This era was truly a golden age for the middle class. Bankers, clerks, and industrialists were able to send their children to school. But for the less fortunate, child labor was the norm in the 1800s. There was not a child protection service, and many of the laws that were designed to protect children were passed only after decades of struggle
Factories were places where many children worked. They were hired because they were cheap, they never complained, and they could easily crawl under the machines. Many laws were passed, and in the end it was prohibited for children under the age of sixteen to work full-time. There were factories where more children than adults worked. They also worked for much lower wages than adults, and girls were even cheaper than boys. They were effective, and they could do their job well.
Coal mines were also popular places for child labor, and mining many companies preferred to use children there. Since they were smaller, they could easily maneuver in tight spaces. But there were also many problems, such as ventilation. Children had to work from twelve to eighteen hours per day. Some of them developed permanent spine deformations. There were also many explosions.
One of the most dangerous jobs for children in the 1800s was Child Chimney Sweep. Children experienced many injuries such as scraped arms, elbows, legs, and knees. Also, there was a great danger of falling down the chimney or getting stuck. This caused many deaths.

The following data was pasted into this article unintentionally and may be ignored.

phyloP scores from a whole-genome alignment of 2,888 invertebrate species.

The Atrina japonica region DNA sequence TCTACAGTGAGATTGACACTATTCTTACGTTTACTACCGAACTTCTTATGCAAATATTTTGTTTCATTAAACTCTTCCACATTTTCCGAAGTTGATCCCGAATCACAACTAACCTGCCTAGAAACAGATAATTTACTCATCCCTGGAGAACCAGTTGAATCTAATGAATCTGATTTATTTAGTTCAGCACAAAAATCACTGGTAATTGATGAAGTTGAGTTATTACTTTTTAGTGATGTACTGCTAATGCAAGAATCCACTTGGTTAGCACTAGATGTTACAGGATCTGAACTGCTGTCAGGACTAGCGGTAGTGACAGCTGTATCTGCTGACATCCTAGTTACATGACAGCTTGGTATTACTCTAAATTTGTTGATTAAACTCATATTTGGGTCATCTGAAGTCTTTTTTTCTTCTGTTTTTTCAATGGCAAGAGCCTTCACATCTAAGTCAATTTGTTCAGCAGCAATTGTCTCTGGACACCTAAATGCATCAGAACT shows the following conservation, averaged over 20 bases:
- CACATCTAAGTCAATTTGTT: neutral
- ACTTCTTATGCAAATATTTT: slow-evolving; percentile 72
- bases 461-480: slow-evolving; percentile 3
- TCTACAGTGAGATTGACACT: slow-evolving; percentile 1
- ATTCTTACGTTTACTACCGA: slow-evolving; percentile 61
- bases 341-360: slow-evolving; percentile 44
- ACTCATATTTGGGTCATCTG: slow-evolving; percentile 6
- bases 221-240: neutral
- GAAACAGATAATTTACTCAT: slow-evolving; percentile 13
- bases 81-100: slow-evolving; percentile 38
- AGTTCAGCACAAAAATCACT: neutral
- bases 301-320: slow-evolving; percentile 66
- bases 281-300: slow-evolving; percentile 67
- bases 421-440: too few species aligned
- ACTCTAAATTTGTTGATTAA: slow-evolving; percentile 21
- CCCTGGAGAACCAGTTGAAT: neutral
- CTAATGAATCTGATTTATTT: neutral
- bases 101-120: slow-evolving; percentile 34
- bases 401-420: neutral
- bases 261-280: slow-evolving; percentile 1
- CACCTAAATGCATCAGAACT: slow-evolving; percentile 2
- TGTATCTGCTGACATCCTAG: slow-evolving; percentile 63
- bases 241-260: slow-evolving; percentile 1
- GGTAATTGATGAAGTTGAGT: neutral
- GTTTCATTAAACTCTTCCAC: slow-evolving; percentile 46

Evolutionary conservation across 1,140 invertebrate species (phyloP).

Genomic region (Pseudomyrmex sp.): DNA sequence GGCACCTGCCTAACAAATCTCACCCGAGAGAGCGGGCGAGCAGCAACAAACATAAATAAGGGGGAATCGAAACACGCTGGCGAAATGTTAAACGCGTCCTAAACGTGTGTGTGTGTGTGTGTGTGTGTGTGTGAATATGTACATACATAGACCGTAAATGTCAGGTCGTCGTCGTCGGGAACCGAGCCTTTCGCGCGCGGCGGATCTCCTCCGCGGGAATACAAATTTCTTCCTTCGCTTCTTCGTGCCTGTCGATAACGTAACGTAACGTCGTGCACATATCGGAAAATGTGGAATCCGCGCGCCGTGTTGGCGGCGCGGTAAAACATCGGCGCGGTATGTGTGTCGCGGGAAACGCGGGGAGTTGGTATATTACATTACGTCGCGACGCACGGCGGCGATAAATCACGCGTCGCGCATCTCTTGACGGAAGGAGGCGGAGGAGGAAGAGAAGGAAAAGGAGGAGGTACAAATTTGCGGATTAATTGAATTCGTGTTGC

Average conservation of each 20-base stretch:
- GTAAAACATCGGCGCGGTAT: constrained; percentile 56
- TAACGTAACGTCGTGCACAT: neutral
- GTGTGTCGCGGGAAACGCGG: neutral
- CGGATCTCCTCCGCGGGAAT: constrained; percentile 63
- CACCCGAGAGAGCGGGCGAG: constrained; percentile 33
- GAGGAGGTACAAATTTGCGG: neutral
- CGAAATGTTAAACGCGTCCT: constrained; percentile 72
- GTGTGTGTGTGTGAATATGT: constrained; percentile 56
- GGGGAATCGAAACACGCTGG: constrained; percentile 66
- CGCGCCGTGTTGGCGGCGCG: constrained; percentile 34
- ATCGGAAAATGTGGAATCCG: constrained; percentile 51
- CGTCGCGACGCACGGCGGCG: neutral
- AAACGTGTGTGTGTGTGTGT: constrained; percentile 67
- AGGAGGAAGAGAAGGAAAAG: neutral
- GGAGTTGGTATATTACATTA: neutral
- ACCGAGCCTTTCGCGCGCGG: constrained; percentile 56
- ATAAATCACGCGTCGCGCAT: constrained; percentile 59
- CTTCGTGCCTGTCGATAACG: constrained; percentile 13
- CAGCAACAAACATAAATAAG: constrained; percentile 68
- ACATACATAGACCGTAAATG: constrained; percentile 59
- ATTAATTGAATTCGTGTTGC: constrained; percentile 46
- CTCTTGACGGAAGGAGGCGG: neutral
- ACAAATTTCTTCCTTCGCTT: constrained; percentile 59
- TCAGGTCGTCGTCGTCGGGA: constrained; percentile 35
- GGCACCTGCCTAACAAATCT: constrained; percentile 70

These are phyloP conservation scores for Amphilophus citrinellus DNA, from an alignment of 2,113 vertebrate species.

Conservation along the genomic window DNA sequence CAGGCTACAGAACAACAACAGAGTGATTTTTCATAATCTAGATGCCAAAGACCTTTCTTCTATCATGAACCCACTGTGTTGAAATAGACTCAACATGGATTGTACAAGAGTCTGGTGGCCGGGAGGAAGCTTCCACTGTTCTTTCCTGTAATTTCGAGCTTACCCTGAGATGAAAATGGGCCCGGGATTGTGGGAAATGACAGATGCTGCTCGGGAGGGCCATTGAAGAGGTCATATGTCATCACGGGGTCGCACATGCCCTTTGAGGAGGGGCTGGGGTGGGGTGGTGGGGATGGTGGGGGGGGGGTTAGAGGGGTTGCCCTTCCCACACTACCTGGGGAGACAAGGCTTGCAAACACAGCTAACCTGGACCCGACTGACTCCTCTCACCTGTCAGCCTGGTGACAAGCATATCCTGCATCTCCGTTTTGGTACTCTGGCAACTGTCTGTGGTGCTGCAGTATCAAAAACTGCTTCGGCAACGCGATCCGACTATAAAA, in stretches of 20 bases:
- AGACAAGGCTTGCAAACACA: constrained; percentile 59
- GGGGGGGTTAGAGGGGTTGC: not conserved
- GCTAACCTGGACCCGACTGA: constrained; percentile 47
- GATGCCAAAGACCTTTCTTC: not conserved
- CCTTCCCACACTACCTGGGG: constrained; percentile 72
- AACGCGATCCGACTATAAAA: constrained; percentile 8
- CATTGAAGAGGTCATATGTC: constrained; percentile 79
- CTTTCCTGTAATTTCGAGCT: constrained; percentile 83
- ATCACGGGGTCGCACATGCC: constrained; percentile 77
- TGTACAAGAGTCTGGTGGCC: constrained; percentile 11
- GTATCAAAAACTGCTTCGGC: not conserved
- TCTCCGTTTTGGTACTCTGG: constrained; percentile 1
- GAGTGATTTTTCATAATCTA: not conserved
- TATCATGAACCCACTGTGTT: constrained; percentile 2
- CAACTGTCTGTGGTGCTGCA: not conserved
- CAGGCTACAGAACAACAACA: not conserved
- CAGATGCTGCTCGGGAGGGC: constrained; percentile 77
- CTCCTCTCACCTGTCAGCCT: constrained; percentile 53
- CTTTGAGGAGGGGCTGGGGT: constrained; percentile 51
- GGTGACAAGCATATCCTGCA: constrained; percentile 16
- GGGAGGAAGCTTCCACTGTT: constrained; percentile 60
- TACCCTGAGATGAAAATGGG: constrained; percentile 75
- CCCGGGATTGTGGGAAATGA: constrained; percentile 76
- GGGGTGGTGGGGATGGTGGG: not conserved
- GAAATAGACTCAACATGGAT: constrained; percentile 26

“Children as young as five or six joined these gangs, working long hours…”- Dr. Ginger S. Frost, a research Professor of History.
They were often called “the white slaves of England” since there was a strong resemblance with slavery in the USA. The average wage in the 1850s was about 15 shillings a week. Many children got just 5 shillings a week, or even less.
When it came to their later lives, boys typically continued doing their jobs, or went into the army. It was a completely different case with the girls, because they would probably be working as maids or trying to find someone to marry. Some girls worked in offices as secretaries, while others tried to become teachers and nurses. Girls who were from the lower middle class had to find jobs immediately.
“Looking further afield, internationally, many children’s lives seem hard and hopeless in the face of chronic poverty, widespread disease, civil conflict, and horrendous natural disasters. As current concerns about children and families mount, perhaps it is time to look back at the past and reconsider childhood and child labour in this watershed era.”- Jane Humphries, a Professor of Economic History and Fellow of All Souls College at the University of Oxford.
So if you have ever wondered how it was to be a child in the 1800s, the answer is that for many children during those years life was hellish. Those who were lucky enough to go to school and be wealthy had fewer problems. But children who had to work from 6 A.M. to 8 P.M. just to survive reflect the true image of the Victorian age.
For the great majority, the Victorian age was gloomy and formidable.